According to one embodiment, conventional technologies may be used, together with any desirable modifications that will be apparent to those skilled in the art. For example, the system may comprise a conventional processor to execute instructions, a conventional memory to store content, a conventional encoder to encode content, a conventional transmitter to transmit content containing signal, a conventional receiver to receive content containing signal, and a conventional decoder to decode content.
As illustrated, according to one embodiment, the content factory 405 may deliver the content and metadata dynamically for updating the content and metadata already in the host instance 410, or whenever the content and metadata is requested by the host instance 410. Further, the metadata imported from the content factory 405 may be exported to the one or more customer instances 415. According to one embodiment, the host instance 410 may export the metadata, received from the content factory 405, to the customer instance 415, however, it is contemplated that in certain circumstance, the customer instance 415 may directly import the metadata from the content factory 405.
According to one embodiment, the content factory 405 may deliver content and metadata using the content factory export module 425. The content factory export module 425 may be used to convert the content and metadata into the immediate format supported by the host instance 410. The host instance import module 430 may import the content and metadata, and forward the content and metadata to the host instance integration module 435. The host instance integration module 435 may integrate the content and metadata with content already in the host-defined content repository 310 and metadata already in the host host-defined metadata repository 312 at the host instance 410.
According to one embodiment, the content may be exported in the original file format, whereas the metadata associated with the content files may be exported in the form of XML document. The name of the XML document may be constructed as <content file name>+.xml extension, and the XML document may be resided in the same directory with the corresponding content document.
According to one embodiment, the types of content may include, but are not limited to: (1) project template, which may be defined as XML file with the complete project template definition, including, but not limited to, tasks, steps, actions, dependencies and associated docs. The new project templates may be created, when receiving metadata from the content factory 405, by disabling the old project templates and replacing them with the new ones. The disabling of the project templates may comprise removing the current project templates from the list of available project templates by the project management administration, using appropriate tools. The disabling of the project templates may be dynamic or manual, or a combination thereof.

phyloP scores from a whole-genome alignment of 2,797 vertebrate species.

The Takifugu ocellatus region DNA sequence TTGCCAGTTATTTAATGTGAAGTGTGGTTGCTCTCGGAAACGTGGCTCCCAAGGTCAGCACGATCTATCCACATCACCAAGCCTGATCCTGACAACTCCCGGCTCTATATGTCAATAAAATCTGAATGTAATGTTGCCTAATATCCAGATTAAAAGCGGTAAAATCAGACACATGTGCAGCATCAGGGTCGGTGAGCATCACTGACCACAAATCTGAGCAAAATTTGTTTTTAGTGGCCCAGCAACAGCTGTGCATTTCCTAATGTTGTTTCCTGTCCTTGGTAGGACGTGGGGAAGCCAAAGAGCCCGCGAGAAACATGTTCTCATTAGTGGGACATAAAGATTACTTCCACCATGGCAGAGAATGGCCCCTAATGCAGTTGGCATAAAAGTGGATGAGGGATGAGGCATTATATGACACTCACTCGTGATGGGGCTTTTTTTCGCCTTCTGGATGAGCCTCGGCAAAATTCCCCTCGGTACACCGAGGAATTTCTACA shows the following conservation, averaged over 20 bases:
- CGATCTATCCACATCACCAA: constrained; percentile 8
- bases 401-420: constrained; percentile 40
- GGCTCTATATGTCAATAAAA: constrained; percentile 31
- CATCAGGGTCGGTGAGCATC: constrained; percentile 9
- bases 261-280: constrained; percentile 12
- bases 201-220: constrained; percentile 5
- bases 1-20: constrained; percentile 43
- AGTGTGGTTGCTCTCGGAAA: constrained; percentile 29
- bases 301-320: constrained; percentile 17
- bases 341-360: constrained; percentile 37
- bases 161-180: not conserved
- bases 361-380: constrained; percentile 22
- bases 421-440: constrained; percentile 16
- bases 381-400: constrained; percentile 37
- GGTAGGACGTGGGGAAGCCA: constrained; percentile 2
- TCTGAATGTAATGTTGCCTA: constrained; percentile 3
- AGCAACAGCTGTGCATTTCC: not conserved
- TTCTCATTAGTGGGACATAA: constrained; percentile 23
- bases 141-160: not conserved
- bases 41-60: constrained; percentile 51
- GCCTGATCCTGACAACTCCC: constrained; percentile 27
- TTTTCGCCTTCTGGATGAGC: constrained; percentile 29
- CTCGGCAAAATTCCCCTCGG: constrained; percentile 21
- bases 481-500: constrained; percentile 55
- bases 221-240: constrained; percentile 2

(2) managed asset with metadata, including asset and metadata stored in a database, such as Oracle®. The search of asset in the system/database may be conducted using the same Global ID. In the case of an existing asset in the system that matches the search criteria, it may be checked-out, and checked back in with the new file and the new metadata. However, if there is no existing asset in the system that matches the search criteria, a new asset may be uploaded specifying the new metadata;
(3) external assets with metadata, including assets stored on the file system, and asset metadata may be stored in a database, such as Oracle®. The asset Global ID may be read from the XML file to search for an asset in the system with the same Global ID. If there is an existing asset in the system that matches the search criteria, the existing asset may replace the corresponding file on the file system with the new one and update the metadata in the system, by first copying the old file in the new location, and after that updating the metadata to the new location once the old version is deleted. If there is no existing asset in the system that matches the search criteria, the asset may be copied to the specified location and after that corresponding object may be created in the EMM database;
(4) object type definition, which may be stored in the XML format, using the XML framework and the same logic used for the catalog update tool; and (5) object field definition, including enumerations. The object field definition may be stored in the XML format, using the XML framework and the same logic used for the catalog update tool.
According to one embodiment, the integration and configuration of metadata may include, but is not limited to: (1) metadata last modification date, which may be updated automatically as part of the content factory framework every time the new metadata is created or existing metadata is modified; (2) content last modification date, which may be updated automatically as part of the content factory framework every time the new metadata created or existing content file updated; (3) global ID, which may be set automatically every time the new metadata record is created within the content factory framework. The global ID may be unique for different assets. It may be the same for web form and form template associated with it. Further, it may be same for any asset and printer-friendly version of the same asset. The global ID may be a text field of which the values might have different prefixes; and (4) asset type, i.e., the type identifier of the asset, may be best practice, web form, form template, print view, and the like, or a combination thereof.